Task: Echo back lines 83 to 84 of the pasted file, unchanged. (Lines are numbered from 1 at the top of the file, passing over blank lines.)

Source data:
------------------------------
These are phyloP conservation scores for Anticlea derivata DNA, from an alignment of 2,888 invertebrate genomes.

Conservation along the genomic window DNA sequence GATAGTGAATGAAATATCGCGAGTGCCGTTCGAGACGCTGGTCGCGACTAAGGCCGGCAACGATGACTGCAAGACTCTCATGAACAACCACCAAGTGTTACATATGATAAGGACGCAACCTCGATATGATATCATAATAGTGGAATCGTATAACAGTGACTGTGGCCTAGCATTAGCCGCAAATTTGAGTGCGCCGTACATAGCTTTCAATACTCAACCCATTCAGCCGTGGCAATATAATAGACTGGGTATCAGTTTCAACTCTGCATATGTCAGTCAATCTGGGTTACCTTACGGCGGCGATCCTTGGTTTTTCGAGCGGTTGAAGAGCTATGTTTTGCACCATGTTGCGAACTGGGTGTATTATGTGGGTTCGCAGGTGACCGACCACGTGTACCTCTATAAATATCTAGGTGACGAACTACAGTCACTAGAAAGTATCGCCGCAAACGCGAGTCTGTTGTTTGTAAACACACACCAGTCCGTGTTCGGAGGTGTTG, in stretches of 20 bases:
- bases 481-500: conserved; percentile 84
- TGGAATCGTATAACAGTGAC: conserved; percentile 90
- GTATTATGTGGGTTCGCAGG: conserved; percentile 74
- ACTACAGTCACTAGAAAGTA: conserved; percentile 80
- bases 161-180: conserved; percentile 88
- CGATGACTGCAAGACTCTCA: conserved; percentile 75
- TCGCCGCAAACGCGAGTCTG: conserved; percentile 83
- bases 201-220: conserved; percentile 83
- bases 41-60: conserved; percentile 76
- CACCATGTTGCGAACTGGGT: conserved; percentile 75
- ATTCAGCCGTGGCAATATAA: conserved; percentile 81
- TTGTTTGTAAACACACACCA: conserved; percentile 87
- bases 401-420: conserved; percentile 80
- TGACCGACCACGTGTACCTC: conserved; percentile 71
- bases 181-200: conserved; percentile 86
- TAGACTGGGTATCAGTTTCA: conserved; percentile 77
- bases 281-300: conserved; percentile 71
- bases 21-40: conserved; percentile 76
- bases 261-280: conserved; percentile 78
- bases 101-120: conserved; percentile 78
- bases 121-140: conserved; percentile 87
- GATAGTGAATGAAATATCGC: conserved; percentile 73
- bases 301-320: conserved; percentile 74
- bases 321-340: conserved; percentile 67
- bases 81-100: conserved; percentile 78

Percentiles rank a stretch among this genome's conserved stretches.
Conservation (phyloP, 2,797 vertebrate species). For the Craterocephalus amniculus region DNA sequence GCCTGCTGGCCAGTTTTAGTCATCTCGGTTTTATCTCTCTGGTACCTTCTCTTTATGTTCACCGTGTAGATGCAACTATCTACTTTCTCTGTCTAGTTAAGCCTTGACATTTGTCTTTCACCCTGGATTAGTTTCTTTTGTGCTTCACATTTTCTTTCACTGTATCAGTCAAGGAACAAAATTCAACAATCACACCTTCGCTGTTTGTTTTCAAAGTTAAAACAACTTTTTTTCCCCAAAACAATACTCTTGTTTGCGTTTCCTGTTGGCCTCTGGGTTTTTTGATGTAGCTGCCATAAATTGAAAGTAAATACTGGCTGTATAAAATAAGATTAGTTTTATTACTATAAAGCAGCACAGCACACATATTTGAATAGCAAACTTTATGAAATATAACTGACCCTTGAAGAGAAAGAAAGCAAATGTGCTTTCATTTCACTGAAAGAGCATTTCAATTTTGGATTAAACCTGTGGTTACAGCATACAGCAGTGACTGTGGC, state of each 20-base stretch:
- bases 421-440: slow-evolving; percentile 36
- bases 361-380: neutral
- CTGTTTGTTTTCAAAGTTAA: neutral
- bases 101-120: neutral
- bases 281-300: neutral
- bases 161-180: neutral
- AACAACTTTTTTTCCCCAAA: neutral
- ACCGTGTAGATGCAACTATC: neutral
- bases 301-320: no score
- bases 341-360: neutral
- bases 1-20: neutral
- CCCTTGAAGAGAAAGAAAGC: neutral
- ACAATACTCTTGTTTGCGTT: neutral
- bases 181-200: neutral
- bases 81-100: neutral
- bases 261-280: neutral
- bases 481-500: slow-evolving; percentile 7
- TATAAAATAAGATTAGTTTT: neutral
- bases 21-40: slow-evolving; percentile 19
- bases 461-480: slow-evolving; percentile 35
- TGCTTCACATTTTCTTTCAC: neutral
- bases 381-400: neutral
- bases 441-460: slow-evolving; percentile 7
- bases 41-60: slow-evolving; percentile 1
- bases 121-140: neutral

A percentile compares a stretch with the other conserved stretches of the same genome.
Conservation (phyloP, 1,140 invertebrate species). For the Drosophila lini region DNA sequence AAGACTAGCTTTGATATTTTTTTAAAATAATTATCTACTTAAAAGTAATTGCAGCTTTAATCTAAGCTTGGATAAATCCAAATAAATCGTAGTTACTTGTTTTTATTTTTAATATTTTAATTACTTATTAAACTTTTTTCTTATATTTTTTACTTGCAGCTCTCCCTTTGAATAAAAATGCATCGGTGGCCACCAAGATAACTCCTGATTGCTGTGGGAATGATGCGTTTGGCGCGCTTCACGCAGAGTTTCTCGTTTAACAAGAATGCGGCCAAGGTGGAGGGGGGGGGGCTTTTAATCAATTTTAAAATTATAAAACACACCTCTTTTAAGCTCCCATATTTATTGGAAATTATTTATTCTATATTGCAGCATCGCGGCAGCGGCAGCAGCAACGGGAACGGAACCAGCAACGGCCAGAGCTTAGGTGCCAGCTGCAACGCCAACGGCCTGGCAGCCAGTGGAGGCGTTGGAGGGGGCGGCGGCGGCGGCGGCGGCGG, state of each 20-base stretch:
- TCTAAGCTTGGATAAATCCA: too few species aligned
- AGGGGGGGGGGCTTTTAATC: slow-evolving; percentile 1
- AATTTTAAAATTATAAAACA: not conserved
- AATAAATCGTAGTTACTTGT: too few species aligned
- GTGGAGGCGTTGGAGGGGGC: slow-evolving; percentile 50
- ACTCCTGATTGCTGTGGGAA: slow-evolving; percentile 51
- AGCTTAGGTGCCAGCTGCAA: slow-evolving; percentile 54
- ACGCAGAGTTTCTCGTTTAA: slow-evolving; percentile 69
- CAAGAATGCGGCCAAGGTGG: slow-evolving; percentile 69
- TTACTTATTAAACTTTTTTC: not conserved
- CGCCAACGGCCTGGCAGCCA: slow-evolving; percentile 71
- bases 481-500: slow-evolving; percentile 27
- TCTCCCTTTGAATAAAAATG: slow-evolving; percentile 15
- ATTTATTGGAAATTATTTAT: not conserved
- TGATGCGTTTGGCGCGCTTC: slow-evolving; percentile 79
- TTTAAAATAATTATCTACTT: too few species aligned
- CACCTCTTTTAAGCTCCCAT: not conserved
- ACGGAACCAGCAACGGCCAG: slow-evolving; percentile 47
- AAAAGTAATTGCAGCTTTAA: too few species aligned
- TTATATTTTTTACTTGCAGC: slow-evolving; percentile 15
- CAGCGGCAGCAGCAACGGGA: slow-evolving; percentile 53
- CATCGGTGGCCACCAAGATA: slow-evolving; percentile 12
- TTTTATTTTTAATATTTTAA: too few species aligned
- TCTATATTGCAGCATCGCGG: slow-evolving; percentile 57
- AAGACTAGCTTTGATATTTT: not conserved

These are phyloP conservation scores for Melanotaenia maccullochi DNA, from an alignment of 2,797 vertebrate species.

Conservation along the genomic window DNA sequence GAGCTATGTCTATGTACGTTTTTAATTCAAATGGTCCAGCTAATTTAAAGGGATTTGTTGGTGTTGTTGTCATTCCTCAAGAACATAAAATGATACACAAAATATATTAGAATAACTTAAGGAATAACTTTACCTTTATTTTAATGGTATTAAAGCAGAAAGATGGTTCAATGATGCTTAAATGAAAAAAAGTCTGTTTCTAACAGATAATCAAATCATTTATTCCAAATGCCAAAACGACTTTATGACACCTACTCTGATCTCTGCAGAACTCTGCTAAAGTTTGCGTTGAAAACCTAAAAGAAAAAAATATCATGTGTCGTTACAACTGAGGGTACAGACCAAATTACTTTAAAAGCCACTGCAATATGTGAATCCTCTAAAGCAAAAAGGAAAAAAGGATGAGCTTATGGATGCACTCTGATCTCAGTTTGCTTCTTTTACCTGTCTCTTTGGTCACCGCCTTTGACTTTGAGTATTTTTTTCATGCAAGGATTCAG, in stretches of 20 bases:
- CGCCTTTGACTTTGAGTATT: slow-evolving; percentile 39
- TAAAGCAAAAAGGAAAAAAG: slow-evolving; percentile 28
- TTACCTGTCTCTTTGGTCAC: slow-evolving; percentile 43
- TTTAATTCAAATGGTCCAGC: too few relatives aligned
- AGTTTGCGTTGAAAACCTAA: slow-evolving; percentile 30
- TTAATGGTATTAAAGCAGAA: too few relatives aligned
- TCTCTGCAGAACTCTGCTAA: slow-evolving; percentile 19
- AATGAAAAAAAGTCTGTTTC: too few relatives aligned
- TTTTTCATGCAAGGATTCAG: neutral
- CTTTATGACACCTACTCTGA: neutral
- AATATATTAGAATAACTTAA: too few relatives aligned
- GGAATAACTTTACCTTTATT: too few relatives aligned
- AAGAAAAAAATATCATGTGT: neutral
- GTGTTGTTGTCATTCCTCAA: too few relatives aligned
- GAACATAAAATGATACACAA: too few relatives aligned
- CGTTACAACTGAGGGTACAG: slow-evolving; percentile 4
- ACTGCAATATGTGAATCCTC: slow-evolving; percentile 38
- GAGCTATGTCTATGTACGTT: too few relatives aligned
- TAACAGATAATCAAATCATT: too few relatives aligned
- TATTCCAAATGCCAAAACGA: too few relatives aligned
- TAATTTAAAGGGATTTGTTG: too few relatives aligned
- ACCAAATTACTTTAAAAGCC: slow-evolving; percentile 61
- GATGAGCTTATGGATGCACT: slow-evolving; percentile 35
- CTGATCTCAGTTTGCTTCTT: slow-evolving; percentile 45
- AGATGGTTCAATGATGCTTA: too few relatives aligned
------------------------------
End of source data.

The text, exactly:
Conservation along the genomic window DNA sequence GAGCTATGTCTATGTACGTTTTTAATTCAAATGGTCCAGCTAATTTAAAGGGATTTGTTGGTGTTGTTGTCATTCCTCAAGAACATAAAATGATACACAAAATATATTAGAATAACTTAAGGAATAACTTTACCTTTATTTTAATGGTATTAAAGCAGAAAGATGGTTCAATGATGCTTAAATGAAAAAAAGTCTGTTTCTAACAGATAATCAAATCATTTATTCCAAATGCCAAAACGACTTTATGACACCTACTCTGATCTCTGCAGAACTCTGCTAAAGTTTGCGTTGAAAACCTAAAAGAAAAAAATATCATGTGTCGTTACAACTGAGGGTACAGACCAAATTACTTTAAAAGCCACTGCAATATGTGAATCCTCTAAAGCAAAAAGGAAAAAAGGATGAGCTTATGGATGCACTCTGATCTCAGTTTGCTTCTTTTACCTGTCTCTTTGGTCACCGCCTTTGACTTTGAGTATTTTTTTCATGCAAGGATTCAG, in stretches of 20 bases:
- CGCCTTTGACTTTGAGTATT: slow-evolving; percentile 39